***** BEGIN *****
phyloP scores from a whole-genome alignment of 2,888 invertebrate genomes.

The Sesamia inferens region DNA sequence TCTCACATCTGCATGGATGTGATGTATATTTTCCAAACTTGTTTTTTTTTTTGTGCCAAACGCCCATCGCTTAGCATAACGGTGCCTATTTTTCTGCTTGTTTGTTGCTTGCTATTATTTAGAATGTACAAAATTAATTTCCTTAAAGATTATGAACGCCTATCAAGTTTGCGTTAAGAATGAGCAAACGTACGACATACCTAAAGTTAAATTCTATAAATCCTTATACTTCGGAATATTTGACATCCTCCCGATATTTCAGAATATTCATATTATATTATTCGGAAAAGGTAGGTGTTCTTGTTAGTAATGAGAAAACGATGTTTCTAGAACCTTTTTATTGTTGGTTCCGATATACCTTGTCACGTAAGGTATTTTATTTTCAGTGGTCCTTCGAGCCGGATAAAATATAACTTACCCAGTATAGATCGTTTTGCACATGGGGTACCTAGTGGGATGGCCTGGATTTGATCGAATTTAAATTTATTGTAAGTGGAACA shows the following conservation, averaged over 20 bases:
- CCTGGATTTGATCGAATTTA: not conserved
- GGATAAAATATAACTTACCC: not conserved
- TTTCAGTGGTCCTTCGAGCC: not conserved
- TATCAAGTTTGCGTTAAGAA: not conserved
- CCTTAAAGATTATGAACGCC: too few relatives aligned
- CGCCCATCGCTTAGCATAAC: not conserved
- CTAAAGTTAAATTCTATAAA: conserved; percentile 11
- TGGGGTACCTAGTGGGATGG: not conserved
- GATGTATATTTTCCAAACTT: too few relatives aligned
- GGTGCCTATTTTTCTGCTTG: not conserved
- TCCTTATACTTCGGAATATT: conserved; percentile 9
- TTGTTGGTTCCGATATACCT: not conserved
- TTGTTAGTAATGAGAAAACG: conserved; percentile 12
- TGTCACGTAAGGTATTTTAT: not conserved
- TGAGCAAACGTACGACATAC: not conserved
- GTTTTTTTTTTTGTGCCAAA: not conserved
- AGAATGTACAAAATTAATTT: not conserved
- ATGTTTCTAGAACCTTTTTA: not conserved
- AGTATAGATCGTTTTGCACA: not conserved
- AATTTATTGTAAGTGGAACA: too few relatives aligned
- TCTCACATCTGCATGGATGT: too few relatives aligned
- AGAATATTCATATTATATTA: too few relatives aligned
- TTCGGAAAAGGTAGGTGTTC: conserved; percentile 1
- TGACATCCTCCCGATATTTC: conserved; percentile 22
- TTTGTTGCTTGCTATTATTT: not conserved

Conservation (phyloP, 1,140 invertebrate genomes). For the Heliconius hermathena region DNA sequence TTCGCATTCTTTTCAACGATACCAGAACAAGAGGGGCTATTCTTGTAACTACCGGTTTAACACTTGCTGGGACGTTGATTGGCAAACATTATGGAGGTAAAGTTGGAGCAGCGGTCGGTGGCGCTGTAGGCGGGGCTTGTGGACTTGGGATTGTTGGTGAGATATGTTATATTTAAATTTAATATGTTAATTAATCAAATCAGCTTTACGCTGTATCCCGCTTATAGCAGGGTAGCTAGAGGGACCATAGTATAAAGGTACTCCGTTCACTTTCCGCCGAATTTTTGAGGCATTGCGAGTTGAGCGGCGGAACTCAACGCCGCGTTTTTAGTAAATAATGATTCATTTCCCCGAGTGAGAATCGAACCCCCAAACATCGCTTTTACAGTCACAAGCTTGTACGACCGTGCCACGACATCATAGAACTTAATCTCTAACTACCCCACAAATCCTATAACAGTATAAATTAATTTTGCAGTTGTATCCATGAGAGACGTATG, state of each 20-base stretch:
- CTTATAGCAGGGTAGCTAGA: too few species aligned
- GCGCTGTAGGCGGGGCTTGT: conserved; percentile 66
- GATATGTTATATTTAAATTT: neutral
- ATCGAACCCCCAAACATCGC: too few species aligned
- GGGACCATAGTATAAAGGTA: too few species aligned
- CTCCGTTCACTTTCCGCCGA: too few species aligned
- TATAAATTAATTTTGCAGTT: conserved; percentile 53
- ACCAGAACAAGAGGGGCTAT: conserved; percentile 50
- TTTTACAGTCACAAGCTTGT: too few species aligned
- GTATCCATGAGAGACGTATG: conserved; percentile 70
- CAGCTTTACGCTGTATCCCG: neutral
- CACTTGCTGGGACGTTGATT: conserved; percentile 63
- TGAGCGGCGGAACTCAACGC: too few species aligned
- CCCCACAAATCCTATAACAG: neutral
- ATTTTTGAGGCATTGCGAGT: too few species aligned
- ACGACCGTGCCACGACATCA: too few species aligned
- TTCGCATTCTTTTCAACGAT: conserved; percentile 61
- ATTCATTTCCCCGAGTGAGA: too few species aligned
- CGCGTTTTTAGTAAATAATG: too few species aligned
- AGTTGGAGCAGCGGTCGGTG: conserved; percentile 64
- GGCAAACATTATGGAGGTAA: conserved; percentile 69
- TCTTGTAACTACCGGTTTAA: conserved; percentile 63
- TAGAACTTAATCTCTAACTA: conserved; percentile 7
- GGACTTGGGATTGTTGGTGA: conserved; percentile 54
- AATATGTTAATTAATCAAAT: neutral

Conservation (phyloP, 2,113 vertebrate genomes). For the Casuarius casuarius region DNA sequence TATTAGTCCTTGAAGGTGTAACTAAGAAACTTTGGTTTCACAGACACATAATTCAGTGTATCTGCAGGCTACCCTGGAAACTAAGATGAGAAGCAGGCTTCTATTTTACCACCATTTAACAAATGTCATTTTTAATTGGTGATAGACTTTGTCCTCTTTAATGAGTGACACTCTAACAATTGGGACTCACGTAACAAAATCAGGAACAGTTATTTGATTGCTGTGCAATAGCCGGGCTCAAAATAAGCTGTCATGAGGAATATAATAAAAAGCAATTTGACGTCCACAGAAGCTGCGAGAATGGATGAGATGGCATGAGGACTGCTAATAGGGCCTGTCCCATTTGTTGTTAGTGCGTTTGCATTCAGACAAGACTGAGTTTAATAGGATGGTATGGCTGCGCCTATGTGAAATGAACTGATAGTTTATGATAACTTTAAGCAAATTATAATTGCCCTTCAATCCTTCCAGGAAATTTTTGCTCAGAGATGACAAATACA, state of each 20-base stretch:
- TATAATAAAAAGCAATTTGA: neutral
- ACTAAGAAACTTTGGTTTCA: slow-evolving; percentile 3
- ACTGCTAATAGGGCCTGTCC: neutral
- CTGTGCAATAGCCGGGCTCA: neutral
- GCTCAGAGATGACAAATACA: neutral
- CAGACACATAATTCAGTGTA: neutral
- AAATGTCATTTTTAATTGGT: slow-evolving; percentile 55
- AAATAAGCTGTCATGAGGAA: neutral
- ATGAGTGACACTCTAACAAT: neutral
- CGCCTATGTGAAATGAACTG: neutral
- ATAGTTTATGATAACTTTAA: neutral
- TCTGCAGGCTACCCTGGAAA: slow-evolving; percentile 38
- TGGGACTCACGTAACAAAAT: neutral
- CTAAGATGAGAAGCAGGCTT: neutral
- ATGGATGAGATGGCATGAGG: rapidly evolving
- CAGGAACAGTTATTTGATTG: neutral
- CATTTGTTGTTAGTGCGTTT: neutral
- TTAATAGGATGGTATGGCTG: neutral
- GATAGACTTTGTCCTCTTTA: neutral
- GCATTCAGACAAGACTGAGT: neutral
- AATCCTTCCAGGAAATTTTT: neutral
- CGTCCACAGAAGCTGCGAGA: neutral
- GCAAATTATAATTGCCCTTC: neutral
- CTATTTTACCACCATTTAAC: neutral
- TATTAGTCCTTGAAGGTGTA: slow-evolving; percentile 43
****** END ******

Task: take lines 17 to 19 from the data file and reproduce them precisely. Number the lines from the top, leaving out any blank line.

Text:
- TGAGCAAACGTACGACATAC: not conserved
- GTTTTTTTTTTTGTGCCAAA: not conserved
- AGAATGTACAAAATTAATTT: not conserved